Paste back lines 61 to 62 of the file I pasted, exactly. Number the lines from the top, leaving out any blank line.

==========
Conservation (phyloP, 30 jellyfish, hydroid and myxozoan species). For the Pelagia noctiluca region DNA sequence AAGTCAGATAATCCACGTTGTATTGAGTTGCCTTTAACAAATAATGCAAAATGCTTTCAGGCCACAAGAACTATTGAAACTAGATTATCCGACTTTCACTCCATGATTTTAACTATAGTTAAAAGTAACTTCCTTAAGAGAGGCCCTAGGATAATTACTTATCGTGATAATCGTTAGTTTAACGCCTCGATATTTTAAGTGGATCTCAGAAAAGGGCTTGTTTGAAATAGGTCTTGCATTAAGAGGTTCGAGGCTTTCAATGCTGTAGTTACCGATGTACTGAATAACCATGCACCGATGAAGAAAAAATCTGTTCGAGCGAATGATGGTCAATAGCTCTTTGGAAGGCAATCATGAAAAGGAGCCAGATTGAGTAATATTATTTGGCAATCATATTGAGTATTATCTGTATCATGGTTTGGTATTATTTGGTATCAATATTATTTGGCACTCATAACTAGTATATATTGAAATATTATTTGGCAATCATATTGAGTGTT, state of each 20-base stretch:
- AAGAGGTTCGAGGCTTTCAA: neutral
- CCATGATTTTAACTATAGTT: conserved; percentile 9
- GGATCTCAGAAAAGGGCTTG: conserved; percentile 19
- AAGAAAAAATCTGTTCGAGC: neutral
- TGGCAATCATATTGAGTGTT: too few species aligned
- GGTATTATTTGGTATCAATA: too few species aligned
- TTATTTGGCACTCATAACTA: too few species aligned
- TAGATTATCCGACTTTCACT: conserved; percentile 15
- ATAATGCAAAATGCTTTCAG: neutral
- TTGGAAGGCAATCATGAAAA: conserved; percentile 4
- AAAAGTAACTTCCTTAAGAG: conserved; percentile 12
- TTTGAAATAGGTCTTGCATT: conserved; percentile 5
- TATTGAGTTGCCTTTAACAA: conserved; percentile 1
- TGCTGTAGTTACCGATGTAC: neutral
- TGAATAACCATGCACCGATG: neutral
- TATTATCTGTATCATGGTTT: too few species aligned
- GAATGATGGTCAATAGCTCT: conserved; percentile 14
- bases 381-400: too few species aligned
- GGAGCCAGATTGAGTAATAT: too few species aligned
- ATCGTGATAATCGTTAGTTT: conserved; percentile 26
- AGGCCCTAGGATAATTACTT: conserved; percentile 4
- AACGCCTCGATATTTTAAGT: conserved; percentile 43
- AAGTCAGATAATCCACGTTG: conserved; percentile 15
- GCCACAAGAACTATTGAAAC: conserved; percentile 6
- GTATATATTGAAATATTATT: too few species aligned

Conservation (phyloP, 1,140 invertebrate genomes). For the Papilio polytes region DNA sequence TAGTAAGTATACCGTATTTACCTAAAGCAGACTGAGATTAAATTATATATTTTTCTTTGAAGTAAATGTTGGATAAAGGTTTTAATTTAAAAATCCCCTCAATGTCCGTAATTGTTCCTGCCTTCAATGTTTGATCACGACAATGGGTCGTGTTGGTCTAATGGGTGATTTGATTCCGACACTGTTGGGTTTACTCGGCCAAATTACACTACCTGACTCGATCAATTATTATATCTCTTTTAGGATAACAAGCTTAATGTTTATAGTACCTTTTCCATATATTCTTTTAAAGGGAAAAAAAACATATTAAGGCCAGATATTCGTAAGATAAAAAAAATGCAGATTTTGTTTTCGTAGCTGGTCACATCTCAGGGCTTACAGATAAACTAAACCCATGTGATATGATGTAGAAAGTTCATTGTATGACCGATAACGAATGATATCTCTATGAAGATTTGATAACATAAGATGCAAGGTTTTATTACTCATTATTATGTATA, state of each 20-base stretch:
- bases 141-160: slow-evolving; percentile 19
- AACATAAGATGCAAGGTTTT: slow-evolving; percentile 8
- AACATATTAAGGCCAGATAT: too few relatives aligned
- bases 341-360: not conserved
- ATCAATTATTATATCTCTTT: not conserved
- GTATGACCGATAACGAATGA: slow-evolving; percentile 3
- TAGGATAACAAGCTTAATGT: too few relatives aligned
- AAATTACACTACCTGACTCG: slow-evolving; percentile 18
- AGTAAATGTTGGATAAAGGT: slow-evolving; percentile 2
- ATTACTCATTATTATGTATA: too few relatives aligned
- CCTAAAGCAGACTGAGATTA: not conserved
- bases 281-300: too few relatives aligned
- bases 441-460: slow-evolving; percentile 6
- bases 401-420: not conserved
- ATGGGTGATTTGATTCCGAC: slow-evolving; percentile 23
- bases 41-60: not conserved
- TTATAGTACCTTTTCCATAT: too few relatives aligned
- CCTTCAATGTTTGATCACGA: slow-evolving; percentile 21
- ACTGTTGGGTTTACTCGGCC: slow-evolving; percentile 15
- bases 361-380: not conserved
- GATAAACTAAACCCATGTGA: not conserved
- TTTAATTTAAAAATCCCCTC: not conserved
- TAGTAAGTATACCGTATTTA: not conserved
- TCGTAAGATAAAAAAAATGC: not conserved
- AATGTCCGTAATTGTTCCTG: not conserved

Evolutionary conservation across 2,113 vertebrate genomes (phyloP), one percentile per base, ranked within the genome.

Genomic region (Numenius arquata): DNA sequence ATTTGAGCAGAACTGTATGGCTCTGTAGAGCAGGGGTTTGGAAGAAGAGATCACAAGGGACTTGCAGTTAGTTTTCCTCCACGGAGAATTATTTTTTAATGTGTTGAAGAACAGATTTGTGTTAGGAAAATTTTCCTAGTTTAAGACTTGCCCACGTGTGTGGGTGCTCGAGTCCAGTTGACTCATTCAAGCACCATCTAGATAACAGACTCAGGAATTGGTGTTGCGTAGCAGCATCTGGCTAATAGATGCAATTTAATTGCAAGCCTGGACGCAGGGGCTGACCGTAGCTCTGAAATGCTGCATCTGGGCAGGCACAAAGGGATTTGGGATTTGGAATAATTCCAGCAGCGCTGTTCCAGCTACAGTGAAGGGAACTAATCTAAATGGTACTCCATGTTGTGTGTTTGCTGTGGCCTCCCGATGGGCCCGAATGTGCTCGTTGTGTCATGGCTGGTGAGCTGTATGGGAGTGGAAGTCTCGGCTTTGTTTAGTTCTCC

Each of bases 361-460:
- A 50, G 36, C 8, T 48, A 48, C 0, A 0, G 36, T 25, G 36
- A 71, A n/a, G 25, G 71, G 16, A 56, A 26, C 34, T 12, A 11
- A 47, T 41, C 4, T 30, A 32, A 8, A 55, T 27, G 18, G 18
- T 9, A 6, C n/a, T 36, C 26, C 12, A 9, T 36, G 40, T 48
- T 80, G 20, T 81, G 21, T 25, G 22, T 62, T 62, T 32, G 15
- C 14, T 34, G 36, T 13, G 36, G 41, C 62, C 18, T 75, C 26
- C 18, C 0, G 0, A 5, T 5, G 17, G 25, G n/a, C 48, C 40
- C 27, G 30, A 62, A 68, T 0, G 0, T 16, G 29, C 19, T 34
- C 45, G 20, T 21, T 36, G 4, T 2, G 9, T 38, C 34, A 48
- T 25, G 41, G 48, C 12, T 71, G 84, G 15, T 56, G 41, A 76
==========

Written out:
- C 14, T 34, G 36, T 13, G 36, G 41, C 62, C 18, T 75, C 26
- C 18, C 0, G 0, A 5, T 5, G 17, G 25, G n/a, C 48, C 40